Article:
7,000 firms to face AML check over compliance concerns

Money laundering: Over-reliance on templates

The Solicitors Regulation Authority (SRA) is to check 7,000 law firms’ compliance with anti-money laundering (AML) regulations after an initial sweep found that too many were not complying.

It has also identified a problem with firms using template risk assessments, such as different practices submitting “near-identical” assessments.

The regulator wrote to 400 firms earlier this year asking them to demonstrate compliance with the 2017 Money Laundering, Terrorist Financing and Transfer of Funds (Information on the Payer) Regulations by sending their firm risk assessments.

This followed a thematic review of solicitors that carry out trust and company services work, which found that a “significant minority” of practices were failing to do enough to tackle money laundering.

All responded but 21% were not compliant – they either did not address all the risk areas required (43), or they sent over something other than a firm risk assessment (40), such as a client or matter risk assessment.

These firms will face enforcement action if they do not comply “promptly”, the SRA said.

The SRA found that nearly two-thirds of firms (64%) were using templates and that their risk assessments were generally of lower quality as a result.

“Templates can be helpful, but too many firms appeared to take a ‘copy and paste’ approach, without thinking through the specific risks and issues faced by their firm,” it said.

An update to the warning notice issued by the SRA in May added that some of the templates were prepopulated with specimen text.

“In some cases, near-identical risk assessments were submitted by different firms, something that is particularly concerning.

“Of those risk assessments that are in place, we are seeing that many do not take into account the minimum risks that the regulations require firms to consider. In particular we are seeing a high number of risk assessments that do not consider: factors relating to doing business with clients from high-risk jurisdictions, transactions, or the delivery method of their services.”

The regulator found that many firms did not understand their responsibilities when dealing with politically exposed persons (PEPs) and their close associates and family members.

“Stating that your firm does not provide services to PEPs, as many firms have done, does not address the need to be able to identify PEPs and to put in place appropriate controls.”

The SRA was also concerned that 38% of the risk assessments were dated recently: “Although this could reflect an update of an earlier assessment, this suggests some firms may have only created one in response to the SRA’s request and therefore some firms may not have an existing risk assessment.”

The SRA has also published additional support, including guidance, checklists and a suggested template that “reflects the learning from firms’ template submissions to the review exercise”.

As a result of its findings, the SRA said it would shortly write to the 7,000 firms that fall under the scope of the Money Laundering Regulations to ask them to confirm they have a firm risk assessment in place.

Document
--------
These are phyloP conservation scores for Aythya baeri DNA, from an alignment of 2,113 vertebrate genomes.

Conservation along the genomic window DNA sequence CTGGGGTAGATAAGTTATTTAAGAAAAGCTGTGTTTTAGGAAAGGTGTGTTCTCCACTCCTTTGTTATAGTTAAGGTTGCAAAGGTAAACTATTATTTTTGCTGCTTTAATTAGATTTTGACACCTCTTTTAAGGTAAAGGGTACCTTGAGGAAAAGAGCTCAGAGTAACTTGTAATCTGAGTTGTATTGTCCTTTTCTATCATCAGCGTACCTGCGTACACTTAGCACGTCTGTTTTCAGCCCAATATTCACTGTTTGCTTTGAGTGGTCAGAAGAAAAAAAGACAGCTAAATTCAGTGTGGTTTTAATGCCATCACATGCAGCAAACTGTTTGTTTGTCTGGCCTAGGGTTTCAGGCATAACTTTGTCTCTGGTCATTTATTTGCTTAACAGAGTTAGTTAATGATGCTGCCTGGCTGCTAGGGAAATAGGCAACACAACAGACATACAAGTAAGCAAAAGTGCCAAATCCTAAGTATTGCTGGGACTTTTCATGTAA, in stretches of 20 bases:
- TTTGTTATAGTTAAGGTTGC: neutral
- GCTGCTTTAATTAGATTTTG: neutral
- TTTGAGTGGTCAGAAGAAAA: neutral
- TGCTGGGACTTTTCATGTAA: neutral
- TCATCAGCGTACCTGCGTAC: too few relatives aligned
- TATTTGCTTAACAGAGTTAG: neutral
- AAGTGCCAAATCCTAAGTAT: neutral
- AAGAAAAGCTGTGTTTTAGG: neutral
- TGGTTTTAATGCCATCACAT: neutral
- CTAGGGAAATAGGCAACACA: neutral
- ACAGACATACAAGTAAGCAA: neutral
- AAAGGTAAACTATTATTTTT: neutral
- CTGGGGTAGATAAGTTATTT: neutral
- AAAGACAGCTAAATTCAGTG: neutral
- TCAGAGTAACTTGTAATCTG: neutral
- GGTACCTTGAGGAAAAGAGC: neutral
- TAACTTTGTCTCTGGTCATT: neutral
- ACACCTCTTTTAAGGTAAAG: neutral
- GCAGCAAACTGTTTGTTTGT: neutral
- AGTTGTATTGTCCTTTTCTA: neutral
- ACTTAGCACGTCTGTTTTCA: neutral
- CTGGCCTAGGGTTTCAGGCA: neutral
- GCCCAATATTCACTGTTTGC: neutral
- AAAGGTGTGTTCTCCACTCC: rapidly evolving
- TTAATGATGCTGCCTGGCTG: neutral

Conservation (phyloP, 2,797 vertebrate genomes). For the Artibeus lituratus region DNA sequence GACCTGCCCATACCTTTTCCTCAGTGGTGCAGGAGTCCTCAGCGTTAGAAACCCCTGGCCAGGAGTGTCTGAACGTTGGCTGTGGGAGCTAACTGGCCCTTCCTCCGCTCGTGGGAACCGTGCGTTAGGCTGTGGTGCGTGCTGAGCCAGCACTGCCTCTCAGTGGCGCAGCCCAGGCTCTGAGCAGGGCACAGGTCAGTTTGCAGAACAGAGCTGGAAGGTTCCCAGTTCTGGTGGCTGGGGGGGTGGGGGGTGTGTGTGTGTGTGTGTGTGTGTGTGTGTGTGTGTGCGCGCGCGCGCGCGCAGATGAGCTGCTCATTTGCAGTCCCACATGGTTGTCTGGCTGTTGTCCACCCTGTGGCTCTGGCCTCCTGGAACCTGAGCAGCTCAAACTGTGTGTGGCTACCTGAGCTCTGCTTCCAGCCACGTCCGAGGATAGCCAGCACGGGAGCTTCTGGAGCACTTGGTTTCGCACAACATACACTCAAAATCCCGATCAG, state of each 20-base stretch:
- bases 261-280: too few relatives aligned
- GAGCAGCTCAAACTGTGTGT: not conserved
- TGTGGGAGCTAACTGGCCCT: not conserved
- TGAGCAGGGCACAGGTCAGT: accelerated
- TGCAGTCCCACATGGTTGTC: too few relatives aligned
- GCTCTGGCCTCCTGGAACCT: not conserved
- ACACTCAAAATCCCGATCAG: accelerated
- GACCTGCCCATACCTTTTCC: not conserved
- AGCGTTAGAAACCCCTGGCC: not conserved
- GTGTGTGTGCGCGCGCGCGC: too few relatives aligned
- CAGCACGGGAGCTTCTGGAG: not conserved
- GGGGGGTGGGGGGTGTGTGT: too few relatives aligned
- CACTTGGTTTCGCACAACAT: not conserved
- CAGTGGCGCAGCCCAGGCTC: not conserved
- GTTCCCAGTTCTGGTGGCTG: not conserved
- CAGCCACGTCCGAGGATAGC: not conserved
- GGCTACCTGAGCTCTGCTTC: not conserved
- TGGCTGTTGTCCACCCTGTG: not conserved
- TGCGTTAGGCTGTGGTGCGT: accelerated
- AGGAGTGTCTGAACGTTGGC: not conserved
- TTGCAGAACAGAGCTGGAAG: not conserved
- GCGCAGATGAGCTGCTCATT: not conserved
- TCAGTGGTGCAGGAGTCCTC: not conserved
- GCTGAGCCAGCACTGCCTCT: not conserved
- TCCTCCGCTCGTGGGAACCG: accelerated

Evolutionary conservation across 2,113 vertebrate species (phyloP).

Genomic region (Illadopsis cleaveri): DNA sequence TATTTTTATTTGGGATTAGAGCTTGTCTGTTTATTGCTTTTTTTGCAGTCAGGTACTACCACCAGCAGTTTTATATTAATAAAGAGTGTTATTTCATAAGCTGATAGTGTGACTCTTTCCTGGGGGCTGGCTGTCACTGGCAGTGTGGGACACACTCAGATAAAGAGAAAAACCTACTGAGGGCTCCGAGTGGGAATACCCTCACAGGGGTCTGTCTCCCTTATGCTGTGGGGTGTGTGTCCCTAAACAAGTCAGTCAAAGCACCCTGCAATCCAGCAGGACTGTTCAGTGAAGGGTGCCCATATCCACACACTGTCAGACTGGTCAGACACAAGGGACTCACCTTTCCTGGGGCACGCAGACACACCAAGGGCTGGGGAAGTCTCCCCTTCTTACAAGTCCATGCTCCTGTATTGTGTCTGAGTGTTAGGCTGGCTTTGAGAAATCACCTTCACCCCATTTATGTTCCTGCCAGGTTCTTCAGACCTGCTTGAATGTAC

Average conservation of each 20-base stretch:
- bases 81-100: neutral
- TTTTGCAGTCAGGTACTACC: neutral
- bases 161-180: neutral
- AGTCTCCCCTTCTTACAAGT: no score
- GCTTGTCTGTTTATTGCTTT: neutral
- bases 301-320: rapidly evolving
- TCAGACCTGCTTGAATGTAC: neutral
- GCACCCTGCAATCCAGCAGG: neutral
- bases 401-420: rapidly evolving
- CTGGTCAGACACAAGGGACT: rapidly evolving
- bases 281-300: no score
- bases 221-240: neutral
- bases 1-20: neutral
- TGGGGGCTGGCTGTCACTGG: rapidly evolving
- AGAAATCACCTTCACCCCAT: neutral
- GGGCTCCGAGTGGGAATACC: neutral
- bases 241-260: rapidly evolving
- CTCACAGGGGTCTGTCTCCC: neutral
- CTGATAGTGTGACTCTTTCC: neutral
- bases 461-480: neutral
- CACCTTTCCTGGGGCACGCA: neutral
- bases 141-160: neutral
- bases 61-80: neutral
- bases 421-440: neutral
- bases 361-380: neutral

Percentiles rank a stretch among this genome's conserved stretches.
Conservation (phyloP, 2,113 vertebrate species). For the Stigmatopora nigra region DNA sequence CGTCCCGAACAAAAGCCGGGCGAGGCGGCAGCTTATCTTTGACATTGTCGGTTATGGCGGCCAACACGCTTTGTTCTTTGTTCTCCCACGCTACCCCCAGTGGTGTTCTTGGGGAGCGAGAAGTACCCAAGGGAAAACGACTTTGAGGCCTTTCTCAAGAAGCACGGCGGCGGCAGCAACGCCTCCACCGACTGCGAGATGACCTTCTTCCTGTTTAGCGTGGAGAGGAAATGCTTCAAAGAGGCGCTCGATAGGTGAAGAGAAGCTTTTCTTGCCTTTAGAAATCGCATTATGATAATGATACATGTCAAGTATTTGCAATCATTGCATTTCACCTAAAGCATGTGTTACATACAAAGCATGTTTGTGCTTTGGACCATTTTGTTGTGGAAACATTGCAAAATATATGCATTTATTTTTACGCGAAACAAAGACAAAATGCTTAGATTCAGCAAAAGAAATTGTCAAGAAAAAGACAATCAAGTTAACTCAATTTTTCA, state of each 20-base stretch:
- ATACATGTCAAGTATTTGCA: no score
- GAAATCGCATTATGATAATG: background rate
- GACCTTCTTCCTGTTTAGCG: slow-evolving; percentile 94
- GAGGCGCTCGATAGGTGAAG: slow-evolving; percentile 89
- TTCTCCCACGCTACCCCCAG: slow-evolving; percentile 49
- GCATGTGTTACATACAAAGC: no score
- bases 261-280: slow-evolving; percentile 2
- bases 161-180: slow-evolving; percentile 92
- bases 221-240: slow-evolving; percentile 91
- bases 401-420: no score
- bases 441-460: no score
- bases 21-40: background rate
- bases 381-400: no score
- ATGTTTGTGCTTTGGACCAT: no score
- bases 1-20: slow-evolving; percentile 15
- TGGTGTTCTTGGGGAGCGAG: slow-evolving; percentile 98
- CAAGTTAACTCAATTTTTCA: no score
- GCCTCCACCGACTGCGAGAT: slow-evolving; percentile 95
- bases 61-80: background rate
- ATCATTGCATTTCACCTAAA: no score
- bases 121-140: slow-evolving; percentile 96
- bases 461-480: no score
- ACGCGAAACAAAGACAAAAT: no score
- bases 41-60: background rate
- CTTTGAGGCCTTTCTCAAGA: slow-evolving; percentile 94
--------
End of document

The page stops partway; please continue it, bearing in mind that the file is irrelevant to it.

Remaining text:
It will also be carrying out an “extensive programme of targeted, in-depth visits to firms and calling in more firms’ risk assessments”.

Chief executive Paul Philip said: “The damage money laundering does to society means that every solicitor must be fully committed to preventing it. The vast majority would never intend to get involved in criminal activities, but poor processes open the door to money launderers.

“A call from us should not be the prompt for a firm to get their act together. You need to take immediate action now if you are not on top of your money laundering risks. Where we have serious concerns, we will take strong action.”

At the same time, the SRA’s annual Risk Outlook, published today, shows the number of investigations linked to anti-money laundering compliance is falling; it began 172 in the first three quarters of 2019, compared to 314 in the same period in 2018.

In the last five years, more than 60 AML cases have gone to the Solicitors Disciplinary Tribunal, leading to more than 40 solicitors being struck off, suspended from practice or voluntarily coming off the roll.

The outlook also highlights that new EU money laundering regulations are due to come into force by 10 January 2020 and that firms will need to ensure they comply with them.

The risk outlook also revealed that:

  • In the first six months of 2019, law firms reported a loss of £731,250 of client money as a result of cyber-crime;
  • The SRA began 37 investigations into reports of sexual harassment in the first nine months of 2019, compared to 62 in the same period in 2018;
  • In the first three quarters of 2019, the SRA began investigations into 30 cases involving questionable investment schemes, compared to 27 in the same period in 2018; and
  • The SRA took regulatory action on 28 personal injury cases in the first nine months of the year, referring 15 to the tribunal. In 2018, the figures were 40 and 15 respectively.

Last week, a Transparency International report claimed that dozens of UK law firms were providing corrupt individuals with services that enabled them to “move, hide and defend their ill-gotten gains with impunity”, and questioned whether the SRA was doing enough to tackle the issue.

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